Re: bokken suburi questions
All this business about self correction and effectively came about from me trying to justify why I think that borrowing from other martial arts is problematic.
If like me you think that Aikido is not self correcting, here is something to consider. On piece of paper mark a point and label it with your name. Connect it to a new point labeled with a name of your teacher. Connect this point to a new point labeled with the name of your teacher's teacher. Continue until you connect to a point labeled "Ueshiba Morihei", this is you lineage. If you have more then one path connecting you to the founder, perhaps you can choose one as the most significant.
Regardless, on every hop between teacher and student, due to imperfect transmission, information is lost and the further away you are from the source, the less the thing that you have resembles the original.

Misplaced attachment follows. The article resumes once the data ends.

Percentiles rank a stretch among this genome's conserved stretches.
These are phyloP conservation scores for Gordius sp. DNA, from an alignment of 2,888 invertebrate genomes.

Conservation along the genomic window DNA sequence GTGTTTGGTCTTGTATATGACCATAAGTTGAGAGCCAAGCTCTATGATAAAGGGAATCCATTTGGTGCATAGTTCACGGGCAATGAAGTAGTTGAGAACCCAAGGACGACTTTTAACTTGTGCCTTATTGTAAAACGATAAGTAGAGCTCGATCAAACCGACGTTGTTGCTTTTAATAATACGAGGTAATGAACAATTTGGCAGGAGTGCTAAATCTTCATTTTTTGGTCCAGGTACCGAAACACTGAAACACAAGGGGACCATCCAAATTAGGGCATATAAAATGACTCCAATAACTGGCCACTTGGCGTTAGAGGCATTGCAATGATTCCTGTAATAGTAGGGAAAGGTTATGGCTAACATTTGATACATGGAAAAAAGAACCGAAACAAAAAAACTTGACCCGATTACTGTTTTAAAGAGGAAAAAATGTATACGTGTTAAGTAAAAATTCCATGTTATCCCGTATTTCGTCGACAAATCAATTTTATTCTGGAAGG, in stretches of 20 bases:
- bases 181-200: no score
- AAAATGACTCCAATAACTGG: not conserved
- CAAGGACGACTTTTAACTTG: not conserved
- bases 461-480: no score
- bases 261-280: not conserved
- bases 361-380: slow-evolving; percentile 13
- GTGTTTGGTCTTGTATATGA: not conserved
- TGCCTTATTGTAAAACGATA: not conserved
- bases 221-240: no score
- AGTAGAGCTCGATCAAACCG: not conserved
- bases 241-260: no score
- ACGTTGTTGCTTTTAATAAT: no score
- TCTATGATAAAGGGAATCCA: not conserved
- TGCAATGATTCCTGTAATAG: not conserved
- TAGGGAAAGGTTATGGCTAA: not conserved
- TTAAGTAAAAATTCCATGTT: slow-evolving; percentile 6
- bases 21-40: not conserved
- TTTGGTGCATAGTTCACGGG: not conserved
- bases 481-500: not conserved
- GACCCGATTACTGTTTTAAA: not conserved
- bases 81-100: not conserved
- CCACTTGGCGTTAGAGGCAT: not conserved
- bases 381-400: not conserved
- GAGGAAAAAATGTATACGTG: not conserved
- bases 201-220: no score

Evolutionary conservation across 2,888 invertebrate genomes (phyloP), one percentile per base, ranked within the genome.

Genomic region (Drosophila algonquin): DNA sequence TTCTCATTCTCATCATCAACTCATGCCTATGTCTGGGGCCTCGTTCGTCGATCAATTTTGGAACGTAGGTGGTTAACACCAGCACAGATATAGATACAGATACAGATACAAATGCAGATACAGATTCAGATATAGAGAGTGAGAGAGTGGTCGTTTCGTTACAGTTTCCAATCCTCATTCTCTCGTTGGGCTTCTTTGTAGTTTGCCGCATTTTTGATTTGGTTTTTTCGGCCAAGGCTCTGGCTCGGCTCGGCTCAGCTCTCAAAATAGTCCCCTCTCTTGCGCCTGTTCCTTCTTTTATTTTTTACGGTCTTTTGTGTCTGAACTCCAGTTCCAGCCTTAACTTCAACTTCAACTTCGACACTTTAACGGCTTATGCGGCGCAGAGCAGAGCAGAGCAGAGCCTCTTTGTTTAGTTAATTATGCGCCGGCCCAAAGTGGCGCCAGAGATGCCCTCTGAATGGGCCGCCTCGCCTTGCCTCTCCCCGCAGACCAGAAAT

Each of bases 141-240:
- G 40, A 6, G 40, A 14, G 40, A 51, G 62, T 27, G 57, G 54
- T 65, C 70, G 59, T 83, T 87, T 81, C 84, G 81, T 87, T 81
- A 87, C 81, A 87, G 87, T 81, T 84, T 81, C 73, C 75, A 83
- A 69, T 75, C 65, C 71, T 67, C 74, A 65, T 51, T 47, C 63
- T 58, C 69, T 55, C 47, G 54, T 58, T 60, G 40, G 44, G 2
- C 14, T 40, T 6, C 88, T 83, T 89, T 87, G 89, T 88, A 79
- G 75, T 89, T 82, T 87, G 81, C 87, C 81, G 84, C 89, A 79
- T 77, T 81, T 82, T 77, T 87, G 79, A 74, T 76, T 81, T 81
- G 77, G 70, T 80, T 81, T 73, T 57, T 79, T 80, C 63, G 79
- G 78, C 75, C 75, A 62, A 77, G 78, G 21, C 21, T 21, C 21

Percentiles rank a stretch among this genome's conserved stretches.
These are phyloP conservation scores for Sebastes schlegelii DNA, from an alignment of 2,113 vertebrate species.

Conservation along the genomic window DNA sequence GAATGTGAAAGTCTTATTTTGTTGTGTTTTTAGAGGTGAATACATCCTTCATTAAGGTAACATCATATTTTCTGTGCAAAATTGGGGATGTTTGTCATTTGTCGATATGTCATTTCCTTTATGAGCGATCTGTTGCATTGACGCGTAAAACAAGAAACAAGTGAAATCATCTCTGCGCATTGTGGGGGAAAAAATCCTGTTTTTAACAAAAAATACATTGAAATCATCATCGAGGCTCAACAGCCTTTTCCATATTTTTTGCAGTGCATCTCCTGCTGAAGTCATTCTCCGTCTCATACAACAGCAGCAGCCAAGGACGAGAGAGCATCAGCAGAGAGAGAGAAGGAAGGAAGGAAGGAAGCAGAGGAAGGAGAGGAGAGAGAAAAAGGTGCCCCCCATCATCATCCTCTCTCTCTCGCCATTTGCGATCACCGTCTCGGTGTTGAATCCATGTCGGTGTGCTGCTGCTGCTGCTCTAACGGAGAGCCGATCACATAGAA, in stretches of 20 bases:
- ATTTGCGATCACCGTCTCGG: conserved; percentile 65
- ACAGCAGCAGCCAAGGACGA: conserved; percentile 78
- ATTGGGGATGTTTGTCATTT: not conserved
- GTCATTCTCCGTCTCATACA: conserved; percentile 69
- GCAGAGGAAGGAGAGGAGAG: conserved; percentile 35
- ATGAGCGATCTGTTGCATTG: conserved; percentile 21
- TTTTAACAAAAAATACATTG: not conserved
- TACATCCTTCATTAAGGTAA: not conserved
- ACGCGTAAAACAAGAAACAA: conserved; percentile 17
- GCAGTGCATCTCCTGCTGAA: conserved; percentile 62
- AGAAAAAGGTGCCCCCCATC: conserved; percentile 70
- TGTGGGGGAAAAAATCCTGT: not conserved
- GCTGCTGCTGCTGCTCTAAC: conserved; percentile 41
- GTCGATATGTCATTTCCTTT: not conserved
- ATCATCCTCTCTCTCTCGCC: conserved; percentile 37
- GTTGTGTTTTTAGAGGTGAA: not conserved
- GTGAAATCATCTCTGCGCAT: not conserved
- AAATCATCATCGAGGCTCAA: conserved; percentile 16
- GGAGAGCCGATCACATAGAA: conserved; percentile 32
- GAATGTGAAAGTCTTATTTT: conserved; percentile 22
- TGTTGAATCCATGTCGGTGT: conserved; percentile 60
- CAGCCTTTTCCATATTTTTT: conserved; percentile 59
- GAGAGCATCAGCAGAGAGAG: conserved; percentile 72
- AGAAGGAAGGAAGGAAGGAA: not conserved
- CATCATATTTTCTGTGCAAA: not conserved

I don't make a value judgement here, not saying that this is good or bad. It just follows logically from the assumptions.
A few things can be said about this
1. Some people practice in a way as to minimise information loss, they mimic their teacher in minutest detail, suppress their own desire to introduce innovations, accommodate their likes and dislikes, etc...
This maybe true, but from my experience, the vast majority doesn't train this way.
2. Perhaps it isn't that bad that things change, wasn't the founder himself a "changer", isn't this what shuhari is all about?
Perhaps, but consider that the founder dedicated all his life to budo. He simply did nothing else, didn't have a proper job, just budo. As did Takeda before him. Innovation coming from people with this kind of credentials is valid. From people with lesser, credentials - you decide.
3. Maybe fidelity can be restored. Maybe one can look at his teachers teacher (or even higher up the path to the source) and obtain something her direct teacher missed.
This probably happens occasionally but I doubt that this is enough to reverse the global trend.